The 1905 Winona High Tigers played Yazoo City in Mississippi's first high school football game.

The Winona High Tigers will play for a state football championship for the first time in school history when they face Taylorsville for the Class 2A title at Vaught-Hemingway Stadium in Oxford.

And we are talking about a whole lot of history here. One hundred and 12 years ago next week, Winona played at Yazoo City in the first high school football game in Mississippi. Yazoo City won 5-0 and there wasn’t a field goal or a safety involved. No, back then, touchdowns counted five points.

Winona coach Joey Tompkins hopes for a better result Friday. He knows for a fact there is more excitement in Winona this week than there could possibly have been 112 years ago when the town folk likely wondered what the devil those boys were doing fighting over that odd-shaped ball.

“Everyone in this town is beside themselves,” Tompkins says. “I’ve never seen people so excited about anything. I guess, when you think about it, 112 years is a long time to wait.”

They were a scruffy bunch, those first Winona High Tigers. Their uniforms did not match. Some wore striped shirts, others sweaters with a “W” on front.

A 1965 Winona Times story on the 60th anniversary of the game reports that Chuck Trotter, the team’s fullback, had the only genuine football jersey, a sweater with a big, felt “W” stitched in. Trotter was a banker’s son and apparently the only rich kid on the team. His teammates, not to be outdone, took chalk or paint and drew their W’s.

There were no helmets to cover their tousled hair, much less face masks to protect their faces. There were no shoulder pads, no thigh or knee pads, either. No original Winona Tiger appears to have weighed more than 140 pounds.

The current Winona Tigers will take a short bus ride to Oxford. In 1905, the first Tigers traveled by train and had to switch trains twice on the trip to Yazoo City, which took several hours. It apparently was quite a ride.

In that 1965 newspaper article, Deeks Branch, one of the original Winona players, said there were threats to throw the rowdy Winona boys off the train.

“What a trip it was!” Branch said. “The folks on that train probably thought the Jessie James Gang had been reincarnated.”

Are you ready for some championship football?

That first game was the brainstorm of H.M. Ivy, the Yazoo City principal, who also coached the team. Ivy had seen the game played at Ole Miss and was enthralled by it. He called Ed Bray, the principal at Winona, to suggest a game.

Bray brought in Ole Miss player Arthur Howze to teach the game to the Winona boys, who were state champions in baseball but didn’t know a football from, well, a goat’s bladder. That’s exactly how one of players described the ball, which was much fatter and more round than today’s football.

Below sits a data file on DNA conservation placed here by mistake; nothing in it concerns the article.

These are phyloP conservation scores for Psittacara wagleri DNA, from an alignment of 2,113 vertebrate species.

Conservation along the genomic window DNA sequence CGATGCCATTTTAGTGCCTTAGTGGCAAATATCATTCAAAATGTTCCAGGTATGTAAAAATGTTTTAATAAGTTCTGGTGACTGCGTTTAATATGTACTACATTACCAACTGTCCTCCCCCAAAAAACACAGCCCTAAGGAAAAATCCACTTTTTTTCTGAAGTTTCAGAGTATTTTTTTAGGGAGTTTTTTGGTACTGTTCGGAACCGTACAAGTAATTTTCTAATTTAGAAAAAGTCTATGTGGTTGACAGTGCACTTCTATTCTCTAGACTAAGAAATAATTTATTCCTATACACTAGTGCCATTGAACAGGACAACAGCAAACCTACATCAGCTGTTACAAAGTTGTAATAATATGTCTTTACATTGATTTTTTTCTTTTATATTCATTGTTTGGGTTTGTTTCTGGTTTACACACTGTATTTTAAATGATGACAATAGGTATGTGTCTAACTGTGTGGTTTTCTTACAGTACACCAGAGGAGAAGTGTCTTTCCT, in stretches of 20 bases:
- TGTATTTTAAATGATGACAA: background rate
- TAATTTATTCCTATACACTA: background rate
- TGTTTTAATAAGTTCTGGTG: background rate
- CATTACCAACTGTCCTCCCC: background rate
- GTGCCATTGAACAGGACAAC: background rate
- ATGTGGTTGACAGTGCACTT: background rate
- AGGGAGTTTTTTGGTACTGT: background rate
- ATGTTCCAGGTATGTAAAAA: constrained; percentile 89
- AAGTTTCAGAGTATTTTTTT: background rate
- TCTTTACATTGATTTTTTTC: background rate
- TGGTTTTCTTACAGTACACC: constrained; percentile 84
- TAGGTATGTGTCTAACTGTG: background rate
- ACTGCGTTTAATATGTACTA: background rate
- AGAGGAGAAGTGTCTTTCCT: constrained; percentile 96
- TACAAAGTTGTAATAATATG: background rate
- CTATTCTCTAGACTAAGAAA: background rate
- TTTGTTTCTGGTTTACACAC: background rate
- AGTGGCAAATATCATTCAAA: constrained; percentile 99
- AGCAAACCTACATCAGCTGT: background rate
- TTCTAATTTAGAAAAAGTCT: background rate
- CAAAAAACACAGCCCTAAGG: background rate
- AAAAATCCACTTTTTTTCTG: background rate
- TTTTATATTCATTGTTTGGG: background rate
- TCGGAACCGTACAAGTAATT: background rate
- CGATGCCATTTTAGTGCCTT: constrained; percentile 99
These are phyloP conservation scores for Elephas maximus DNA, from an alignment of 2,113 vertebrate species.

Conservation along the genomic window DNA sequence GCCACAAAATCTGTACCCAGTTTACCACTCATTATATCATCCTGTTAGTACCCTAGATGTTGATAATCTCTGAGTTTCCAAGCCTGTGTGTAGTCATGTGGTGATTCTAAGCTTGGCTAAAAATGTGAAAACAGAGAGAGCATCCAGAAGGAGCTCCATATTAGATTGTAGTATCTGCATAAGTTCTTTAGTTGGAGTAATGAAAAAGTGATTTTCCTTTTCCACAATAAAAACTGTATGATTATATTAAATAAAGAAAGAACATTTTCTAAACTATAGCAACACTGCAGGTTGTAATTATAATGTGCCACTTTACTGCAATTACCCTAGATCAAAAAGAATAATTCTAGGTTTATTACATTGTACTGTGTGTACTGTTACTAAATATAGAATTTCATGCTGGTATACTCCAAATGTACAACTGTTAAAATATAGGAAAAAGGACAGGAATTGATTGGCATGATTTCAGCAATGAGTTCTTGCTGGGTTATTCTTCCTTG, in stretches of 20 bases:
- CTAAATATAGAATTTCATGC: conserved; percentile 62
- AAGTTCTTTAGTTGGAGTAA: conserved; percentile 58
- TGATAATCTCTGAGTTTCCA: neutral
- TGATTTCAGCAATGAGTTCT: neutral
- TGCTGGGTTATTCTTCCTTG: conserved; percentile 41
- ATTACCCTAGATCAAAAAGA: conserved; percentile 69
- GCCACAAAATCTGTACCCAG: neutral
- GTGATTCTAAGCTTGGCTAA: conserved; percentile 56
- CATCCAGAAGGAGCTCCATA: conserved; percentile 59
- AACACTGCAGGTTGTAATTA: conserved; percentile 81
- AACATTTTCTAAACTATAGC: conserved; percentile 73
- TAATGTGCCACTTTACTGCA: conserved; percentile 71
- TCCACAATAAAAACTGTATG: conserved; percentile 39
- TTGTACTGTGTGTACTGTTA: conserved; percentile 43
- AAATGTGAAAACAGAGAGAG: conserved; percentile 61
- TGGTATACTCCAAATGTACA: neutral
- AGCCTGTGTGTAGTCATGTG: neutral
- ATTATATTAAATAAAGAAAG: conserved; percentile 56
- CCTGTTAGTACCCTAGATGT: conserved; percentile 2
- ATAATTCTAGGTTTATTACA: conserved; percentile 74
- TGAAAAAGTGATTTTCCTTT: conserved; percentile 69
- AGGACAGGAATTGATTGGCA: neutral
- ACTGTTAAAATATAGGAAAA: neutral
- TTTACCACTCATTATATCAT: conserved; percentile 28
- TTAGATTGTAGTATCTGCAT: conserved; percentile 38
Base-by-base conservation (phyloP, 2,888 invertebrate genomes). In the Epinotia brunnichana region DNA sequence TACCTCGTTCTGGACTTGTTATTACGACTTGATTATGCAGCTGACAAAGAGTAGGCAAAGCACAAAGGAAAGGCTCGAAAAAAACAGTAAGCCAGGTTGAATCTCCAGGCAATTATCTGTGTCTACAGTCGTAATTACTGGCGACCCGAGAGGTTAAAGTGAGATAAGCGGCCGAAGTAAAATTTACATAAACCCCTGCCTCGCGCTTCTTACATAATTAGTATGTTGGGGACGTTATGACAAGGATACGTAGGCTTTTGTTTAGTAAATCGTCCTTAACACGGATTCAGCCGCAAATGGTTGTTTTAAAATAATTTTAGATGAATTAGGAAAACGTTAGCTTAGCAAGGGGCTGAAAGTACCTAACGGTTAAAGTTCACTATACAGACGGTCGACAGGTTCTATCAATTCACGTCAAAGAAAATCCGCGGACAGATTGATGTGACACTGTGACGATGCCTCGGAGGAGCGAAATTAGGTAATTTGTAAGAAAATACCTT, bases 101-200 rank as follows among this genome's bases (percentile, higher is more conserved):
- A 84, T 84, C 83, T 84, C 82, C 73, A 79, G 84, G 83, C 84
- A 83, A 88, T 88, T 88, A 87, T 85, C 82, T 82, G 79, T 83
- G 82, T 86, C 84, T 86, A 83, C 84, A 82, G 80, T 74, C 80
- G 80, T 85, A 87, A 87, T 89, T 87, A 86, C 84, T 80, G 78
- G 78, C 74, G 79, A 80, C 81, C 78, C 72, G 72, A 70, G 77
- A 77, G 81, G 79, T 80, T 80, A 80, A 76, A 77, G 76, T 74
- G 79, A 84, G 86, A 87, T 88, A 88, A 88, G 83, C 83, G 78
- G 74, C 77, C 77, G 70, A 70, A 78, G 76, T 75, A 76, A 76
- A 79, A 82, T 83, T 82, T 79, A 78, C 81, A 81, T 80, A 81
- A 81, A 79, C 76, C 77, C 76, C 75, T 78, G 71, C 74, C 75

The Yazoo Sentinel’s account of that first game ends this way: “Yazoo’s entire team played a fine game, the line and backs doing good work. The Yazoo boys have every reason to be proud of their victory.”

The Winona boys apparently weren’t exactly crushed by defeat. They spent the night with Yazoo players before taking the long train ride home the next day, completing quite the adventure. At least two of them took to the sport. Chuck Trotter, the banker’s son, would go on to be the captain of the 1909 Ole Miss team. His teammate, W.C. Billingsley, would go on to be the Mississippi State football captain at the same time.

Sixty years after the fact, at a reunion of that first Winona team, Trotter declared, “As the years go by I have less trouble convincing myself that we were just about the greatest football team ever. And practically all those who could dispute me aren’t around any more.”

Officially, Winona has never played for a state championship until Friday. In a way, however, that first team did. When Yazoo City beat Winona 5-0, it was, in effect, for the Mississippi state championship.

After all, nobody else played.

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Rick Cleveland, a native of Hattiesburg and resident of Jackson, has been Mississippi Today’s sports columnist since 2016. A graduate of the University of Southern Mississippi with a bachelor’s in journalism, Rick has worked for the Monroe (La.) News Star World, Jackson Daily News and Clarion Ledger. He was sports editor of Hattiesburg American, executive director of the Mississippi Sports Hall of Fame. His work as a syndicated columnist and celebrated sports writer has appeared in numerous magazines, periodicals and newspapers.
Rick has been recognized 13 times as Mississippi Sports Writer of the Year, and is recipient of multiple awards and honors for his reporting and writing.